HomePoliticsBiden's proposed asylum rules are a misguided attempt to deter migrants

Biden’s proposed asylum rules are a misguided attempt to deter migrants

In this July 17, 2019 file photo, U.S. Customs and Border Protection officials at International Bridge 1 in Nuevo Laredo, Mexico, check the documents of migrants seeking asylum in the United States. (Associated Press)

That of the Biden administration proposed rules for migrants seeking asylum would seriously discourage people fleeing devastated countries from seeking protection in the United States. The rules would limit who can apply for asylum by imposing tough requirements that would limit eligibility at a time of historic global migration.

It is a misguided, inhumane attempt to deter migrants from arriving at the US-Mexico border, making it more difficult, if not impossible, for asylum seekers to exercise their right to appear at the border and request refuge .

The Department of Homeland Security and the Department of Justice last week issued the guidelines ahead of the possible end to the use of Title 42, a Trump-era public health order that allows U.S. border officials to deport most migrants seeking asylum. The COVID-19 public health order ends May 11, and with it possibly the Title 42-based policy, which cited the threat of the coronavirus as a basis for denying entry to migrants. Biden attempted to end that policy but was prevented from doing so, mainly due to legal challenges by Republicans.

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The government’s proposed rules would require migrants to first seek asylum in another country while en route to the United States, or make an appointment through the CBOne appa US government app was having problems. (It requires an appointment for each person, which makes it difficult for families, who then have to decide whether to split up or wait indefinitely until they have a place for each family member.) Migrants who don’t meet the conditions end up not eligible to apply for asylum in the U.S. The only exception would be for migrants who can demonstrate exceptional circumstances, such as a medical emergency or extreme and imminent threat to their life or safety, such as an imminent threat of rape, kidnapping, torture, or murder. The guidelines are impractical for people fleeing persecution and effectively remove legal avenues for seeking asylum.

The rules proposed by the Biden administration would confuse one inhumane policy with another despite the president’s promise to create a more orderly asylum process that does not cause unnecessary human suffering. The United States must control entry at its borders, but it must be done humanely.

Under international law, people have the right to seek asylum if they fear persecution or harm in their home country because of their race, religion, nationality, political opinion or membership of a particular social group. The whole process of applying for asylum is rigorous and approval can take years due to overdue immigration courts. In 2022, US authorities granted less than 14% of asylum applications. Those who do not qualify for asylum may be deported.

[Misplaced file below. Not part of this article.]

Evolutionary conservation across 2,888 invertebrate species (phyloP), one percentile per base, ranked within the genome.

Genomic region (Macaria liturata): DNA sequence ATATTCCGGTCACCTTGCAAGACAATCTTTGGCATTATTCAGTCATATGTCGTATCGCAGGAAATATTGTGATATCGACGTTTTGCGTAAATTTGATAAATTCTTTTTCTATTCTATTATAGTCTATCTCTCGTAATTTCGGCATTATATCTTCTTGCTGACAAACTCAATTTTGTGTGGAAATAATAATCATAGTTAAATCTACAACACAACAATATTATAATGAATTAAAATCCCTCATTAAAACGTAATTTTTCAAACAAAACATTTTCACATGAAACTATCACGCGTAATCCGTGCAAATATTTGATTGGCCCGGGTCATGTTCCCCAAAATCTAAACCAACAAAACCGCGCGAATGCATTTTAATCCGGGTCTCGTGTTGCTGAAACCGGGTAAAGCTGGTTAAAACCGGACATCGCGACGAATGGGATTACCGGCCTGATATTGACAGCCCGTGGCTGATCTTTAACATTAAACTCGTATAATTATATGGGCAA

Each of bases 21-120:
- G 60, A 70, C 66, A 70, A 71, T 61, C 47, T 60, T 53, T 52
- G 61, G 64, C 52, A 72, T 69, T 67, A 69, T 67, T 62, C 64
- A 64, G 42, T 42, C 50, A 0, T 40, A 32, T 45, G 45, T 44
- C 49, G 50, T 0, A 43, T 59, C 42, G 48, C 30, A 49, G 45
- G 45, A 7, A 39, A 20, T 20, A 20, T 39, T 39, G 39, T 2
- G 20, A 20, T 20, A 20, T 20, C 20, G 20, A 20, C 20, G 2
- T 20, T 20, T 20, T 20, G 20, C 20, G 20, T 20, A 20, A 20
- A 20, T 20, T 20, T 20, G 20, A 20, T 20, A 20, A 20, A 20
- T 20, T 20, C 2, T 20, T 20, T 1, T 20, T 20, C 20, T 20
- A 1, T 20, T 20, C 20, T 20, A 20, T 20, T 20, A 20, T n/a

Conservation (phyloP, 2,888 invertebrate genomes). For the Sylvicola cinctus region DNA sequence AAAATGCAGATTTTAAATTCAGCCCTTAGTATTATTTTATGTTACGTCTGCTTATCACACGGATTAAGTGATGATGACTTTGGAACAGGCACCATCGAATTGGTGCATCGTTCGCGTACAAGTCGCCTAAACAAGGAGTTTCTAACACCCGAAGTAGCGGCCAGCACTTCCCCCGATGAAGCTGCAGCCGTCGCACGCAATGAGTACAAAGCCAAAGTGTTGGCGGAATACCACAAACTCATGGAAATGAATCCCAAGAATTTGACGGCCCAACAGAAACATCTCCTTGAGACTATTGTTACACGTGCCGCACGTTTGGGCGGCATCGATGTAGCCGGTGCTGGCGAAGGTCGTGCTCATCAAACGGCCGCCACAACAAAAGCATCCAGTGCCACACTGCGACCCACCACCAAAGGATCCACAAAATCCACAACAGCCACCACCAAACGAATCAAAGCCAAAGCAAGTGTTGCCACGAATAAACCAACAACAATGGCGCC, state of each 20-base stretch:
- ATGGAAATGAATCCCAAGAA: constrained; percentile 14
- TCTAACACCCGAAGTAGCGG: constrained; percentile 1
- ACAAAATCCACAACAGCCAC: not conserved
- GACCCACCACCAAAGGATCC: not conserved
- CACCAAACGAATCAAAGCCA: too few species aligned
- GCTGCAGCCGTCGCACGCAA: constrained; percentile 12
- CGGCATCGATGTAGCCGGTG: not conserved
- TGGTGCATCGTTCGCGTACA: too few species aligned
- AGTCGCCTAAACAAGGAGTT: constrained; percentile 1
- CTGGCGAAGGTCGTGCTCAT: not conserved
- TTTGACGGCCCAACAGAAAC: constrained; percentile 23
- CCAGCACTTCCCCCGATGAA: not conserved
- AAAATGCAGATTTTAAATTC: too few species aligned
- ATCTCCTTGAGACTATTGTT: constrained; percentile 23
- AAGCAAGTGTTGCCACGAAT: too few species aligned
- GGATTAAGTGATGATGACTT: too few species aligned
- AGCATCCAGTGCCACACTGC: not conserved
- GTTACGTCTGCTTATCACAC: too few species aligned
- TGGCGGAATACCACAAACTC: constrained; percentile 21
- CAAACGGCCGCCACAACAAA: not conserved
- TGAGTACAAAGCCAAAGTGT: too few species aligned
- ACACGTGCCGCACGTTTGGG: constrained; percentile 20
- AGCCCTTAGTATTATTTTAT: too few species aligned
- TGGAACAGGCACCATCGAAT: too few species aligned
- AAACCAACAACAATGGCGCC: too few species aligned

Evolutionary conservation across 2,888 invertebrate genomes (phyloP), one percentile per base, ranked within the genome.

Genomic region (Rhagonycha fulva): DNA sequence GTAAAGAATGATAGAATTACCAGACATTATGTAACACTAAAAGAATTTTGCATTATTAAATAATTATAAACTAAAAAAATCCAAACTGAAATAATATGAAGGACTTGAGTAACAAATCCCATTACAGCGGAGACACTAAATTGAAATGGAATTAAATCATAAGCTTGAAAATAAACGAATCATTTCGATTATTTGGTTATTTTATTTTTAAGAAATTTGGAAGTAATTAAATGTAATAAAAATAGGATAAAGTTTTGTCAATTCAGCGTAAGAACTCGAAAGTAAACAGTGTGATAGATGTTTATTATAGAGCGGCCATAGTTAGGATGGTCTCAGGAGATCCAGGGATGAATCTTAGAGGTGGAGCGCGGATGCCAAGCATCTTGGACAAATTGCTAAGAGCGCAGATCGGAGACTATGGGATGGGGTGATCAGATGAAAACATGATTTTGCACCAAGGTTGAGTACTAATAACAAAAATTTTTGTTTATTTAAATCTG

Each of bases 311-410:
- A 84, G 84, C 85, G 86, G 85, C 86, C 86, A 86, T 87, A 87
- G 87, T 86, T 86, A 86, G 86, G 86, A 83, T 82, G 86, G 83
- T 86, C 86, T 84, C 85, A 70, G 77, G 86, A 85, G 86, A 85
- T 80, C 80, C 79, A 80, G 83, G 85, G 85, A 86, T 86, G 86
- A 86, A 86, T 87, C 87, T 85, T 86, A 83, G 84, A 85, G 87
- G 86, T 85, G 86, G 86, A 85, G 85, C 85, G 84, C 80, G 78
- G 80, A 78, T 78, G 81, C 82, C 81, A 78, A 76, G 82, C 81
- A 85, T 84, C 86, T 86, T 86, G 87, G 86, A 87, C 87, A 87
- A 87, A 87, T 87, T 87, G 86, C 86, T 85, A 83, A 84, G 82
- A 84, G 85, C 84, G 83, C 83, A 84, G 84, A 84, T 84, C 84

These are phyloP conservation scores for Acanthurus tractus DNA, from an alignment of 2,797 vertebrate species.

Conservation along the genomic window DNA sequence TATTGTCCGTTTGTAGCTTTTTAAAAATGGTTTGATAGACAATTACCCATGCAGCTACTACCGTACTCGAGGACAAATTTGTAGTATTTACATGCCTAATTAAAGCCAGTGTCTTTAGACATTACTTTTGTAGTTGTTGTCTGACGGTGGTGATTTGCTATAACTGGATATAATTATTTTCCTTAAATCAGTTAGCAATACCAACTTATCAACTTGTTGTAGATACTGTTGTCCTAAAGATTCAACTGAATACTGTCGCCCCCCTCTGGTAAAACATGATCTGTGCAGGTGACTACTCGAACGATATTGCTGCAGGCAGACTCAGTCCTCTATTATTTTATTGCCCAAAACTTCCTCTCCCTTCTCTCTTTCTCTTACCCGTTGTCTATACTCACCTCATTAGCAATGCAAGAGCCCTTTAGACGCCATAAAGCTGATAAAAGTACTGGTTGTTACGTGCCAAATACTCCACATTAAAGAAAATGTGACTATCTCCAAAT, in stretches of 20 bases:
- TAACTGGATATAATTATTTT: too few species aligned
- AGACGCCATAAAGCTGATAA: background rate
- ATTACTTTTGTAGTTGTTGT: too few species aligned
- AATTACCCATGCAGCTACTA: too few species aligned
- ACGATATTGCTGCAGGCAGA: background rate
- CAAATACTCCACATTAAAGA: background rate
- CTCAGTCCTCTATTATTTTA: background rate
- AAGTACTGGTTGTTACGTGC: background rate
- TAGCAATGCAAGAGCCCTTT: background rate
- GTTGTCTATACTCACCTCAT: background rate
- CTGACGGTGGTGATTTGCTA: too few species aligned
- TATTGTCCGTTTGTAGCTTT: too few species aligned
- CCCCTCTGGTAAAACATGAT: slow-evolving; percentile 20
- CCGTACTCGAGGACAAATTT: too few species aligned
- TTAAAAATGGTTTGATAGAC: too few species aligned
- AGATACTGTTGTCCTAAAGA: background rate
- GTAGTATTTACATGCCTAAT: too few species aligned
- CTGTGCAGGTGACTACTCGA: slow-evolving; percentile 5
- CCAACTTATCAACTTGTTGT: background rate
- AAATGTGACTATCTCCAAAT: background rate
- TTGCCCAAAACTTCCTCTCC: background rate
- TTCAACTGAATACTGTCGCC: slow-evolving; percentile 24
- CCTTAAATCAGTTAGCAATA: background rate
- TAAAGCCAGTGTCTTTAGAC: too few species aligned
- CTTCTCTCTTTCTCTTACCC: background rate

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The challenge for US officials is to find a way to deal with an unprecedented number of migrants seeking asylum due to increasing political and economic instability, particularly in undemocratic countries such as Venezuela, Haiti, Cuba and Nicaragua. Volatile conditions in those countries have driven migrants from their homes, accounting for a large portion of the historic 2.2 million Border Patrol encounters, defined as detentions or evictions, along the US-Mexico border in fiscal year 2022. By comparison, Border Patrol had about 1.2 million encounters per year from fiscal years 1983 to 2006. These numbers fell significantly between 2011-2018 to less than 400,000 encounters, in part because U.S. authorities increased border security.

Biden’s difficulty in dealing with security on the US-Mexico border has certainly been exacerbated by the wave of migrants. He inherited an immigration system hampered by harsh policies enacted during the Trump presidency that effectively closed the door on most asylum seekers and separated migrant children from their parents upon arrival in the United States, including Title 42. But he embraces now a similar strategy of fitness limitation with the proposed asylum rules. It’s a plan that largely replicates one asylum ban imposed by the Trump administration that was struck down by the courts.

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Biden officials perverse quote the new rules, which would take effect after a 30-day period of public comment and expire after two years, as a form of deterrence, noting that border patrol detentions eased once migrants were told that Title 42 of power was. They say this policy protects migrants by removing the incentive to travel to the United States, but this reasoning ignores the fact that migrants will continue to make nearly impossible attempts to find safe shelter and employment.

Biden is under intense political pressure to deal effectively with the historic number of migrants at the border. Ultimately, it’s up to Congress to pass legislation to overhaul an overcrowded, inefficient immigration system. Meanwhile, he can help create a more orderly system for processing asylum seekers by expanding the capacity of border authorities to deal with arriving migrants and immigration courts to handle cases quickly. That would be a more humane way of meeting the country’s legal obligation to asylum seekers than summarily deporting them or refusing to hear their case.

This story originally appeared in the Los Angeles Times.

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